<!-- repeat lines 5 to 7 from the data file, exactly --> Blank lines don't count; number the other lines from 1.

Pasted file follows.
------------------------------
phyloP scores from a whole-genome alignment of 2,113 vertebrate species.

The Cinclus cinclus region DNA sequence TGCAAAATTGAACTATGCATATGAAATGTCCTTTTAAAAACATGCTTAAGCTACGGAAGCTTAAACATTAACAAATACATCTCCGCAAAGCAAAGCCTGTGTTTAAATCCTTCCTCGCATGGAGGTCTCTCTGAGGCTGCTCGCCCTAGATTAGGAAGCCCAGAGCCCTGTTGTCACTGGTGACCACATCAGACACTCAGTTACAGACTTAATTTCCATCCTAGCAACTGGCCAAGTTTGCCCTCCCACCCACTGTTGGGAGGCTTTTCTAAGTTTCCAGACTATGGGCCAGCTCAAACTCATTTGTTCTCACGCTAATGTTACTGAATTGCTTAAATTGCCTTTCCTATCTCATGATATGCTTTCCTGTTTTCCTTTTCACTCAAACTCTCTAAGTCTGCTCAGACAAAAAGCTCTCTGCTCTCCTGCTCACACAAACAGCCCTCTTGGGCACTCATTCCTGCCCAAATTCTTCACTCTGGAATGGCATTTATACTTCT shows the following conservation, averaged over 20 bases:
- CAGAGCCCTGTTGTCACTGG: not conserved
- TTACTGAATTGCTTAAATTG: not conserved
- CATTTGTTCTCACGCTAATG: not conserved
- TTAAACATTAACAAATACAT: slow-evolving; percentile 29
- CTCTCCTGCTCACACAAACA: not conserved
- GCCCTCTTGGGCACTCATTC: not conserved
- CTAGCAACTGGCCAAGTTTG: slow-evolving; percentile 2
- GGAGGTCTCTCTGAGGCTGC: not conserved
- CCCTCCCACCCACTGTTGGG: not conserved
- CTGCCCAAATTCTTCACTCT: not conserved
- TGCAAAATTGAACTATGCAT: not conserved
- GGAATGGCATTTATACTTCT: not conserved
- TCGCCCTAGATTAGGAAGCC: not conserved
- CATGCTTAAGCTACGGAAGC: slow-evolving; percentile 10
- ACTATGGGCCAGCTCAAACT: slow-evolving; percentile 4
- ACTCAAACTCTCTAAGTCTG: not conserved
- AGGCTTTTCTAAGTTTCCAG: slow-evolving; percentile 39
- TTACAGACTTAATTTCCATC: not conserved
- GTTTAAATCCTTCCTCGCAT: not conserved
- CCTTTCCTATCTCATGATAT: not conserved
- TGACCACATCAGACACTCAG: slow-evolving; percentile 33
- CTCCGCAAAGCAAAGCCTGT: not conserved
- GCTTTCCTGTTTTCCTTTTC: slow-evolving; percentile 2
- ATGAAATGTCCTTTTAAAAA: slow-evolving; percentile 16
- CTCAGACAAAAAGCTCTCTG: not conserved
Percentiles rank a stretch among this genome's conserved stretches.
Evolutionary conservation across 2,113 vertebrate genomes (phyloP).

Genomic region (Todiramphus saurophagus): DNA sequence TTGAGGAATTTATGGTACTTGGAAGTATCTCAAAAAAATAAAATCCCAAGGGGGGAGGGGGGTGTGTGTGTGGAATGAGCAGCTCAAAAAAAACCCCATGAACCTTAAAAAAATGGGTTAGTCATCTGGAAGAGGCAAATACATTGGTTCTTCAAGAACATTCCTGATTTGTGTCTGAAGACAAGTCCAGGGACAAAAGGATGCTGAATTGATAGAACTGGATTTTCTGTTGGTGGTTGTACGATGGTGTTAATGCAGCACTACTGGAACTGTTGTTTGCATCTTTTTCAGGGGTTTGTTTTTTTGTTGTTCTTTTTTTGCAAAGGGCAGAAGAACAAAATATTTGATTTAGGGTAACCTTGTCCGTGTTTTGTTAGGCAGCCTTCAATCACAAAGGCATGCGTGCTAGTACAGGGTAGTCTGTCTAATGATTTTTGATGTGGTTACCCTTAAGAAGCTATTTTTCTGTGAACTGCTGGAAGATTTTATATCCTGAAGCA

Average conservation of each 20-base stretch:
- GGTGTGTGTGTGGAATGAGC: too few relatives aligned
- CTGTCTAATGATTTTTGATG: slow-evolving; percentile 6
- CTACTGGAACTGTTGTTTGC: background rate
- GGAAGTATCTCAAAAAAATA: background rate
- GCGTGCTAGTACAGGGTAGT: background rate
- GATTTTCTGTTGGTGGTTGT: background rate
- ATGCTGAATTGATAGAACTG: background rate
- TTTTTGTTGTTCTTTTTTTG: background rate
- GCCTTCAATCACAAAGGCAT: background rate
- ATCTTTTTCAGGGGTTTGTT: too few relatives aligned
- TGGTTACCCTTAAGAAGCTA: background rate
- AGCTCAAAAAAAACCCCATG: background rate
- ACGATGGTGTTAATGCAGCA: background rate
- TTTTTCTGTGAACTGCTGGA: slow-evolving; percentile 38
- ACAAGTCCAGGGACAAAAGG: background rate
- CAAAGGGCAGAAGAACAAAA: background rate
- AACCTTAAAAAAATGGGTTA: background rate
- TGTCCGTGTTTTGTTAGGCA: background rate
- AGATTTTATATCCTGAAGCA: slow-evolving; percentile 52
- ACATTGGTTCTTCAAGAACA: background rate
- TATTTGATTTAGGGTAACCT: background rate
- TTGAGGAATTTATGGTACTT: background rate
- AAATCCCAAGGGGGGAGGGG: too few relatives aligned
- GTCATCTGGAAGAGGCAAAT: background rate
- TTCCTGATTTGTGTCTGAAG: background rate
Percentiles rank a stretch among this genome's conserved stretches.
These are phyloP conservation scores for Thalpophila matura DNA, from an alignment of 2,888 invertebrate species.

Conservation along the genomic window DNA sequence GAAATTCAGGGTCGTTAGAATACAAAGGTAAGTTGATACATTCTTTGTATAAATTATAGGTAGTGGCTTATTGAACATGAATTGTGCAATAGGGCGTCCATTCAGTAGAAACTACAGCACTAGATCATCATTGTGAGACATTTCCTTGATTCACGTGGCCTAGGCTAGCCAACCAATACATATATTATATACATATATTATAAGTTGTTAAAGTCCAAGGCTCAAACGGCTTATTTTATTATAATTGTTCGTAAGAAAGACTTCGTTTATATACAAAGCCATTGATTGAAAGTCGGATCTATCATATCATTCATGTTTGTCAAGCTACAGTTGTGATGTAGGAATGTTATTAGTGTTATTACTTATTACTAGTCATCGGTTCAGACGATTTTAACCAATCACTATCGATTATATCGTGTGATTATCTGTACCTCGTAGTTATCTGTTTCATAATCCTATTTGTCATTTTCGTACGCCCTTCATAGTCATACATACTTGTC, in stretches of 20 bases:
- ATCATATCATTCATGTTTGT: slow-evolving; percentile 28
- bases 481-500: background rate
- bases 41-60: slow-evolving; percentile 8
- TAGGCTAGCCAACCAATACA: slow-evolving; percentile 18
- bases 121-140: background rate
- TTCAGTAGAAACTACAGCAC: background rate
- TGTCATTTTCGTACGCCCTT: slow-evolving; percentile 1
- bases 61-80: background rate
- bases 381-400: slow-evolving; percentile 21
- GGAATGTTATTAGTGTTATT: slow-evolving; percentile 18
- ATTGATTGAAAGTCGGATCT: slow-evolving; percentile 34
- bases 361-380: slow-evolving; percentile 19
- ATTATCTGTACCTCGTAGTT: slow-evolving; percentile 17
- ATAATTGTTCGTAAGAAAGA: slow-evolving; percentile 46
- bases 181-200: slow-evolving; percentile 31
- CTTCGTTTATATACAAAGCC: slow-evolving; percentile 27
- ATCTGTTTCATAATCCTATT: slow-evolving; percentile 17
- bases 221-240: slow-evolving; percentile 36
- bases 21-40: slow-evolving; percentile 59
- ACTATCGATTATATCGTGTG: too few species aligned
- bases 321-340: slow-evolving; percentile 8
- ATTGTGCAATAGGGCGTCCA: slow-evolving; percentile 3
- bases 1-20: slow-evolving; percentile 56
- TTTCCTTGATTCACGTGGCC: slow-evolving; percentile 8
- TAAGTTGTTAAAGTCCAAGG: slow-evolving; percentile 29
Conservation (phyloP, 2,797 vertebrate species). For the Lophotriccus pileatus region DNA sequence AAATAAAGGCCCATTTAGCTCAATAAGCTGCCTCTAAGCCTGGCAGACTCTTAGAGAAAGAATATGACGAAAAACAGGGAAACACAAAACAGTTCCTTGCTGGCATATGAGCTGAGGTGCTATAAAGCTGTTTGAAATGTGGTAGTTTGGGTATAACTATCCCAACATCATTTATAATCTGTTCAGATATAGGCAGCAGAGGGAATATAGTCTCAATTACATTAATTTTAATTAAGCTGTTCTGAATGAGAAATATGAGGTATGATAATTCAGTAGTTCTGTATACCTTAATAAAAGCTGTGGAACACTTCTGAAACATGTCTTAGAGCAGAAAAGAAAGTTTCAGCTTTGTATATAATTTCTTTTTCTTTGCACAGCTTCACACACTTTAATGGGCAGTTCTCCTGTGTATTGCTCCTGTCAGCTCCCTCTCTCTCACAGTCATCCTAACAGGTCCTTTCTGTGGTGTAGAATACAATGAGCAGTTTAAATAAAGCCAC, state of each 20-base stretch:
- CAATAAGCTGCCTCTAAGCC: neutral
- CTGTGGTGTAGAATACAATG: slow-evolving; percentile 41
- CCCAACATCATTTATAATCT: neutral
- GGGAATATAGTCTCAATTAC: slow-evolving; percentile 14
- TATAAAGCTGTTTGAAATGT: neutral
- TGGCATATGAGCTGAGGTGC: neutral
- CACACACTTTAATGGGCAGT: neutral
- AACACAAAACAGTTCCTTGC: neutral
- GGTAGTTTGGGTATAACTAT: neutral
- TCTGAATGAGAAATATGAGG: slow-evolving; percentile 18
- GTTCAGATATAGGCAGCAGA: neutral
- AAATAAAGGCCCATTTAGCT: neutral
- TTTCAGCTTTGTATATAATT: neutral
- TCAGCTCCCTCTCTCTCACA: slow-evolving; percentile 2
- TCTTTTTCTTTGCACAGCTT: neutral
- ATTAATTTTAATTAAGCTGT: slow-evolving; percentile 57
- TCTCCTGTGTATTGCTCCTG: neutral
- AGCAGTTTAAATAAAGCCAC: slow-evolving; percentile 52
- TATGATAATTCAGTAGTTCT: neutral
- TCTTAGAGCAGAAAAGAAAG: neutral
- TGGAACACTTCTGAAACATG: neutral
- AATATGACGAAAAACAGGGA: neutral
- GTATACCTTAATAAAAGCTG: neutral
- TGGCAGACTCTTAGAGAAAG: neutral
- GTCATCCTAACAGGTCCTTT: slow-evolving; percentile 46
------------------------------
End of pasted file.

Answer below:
- CATTTGTTCTCACGCTAATG: not conserved
- TTAAACATTAACAAATACAT: slow-evolving; percentile 29
- CTCTCCTGCTCACACAAACA: not conserved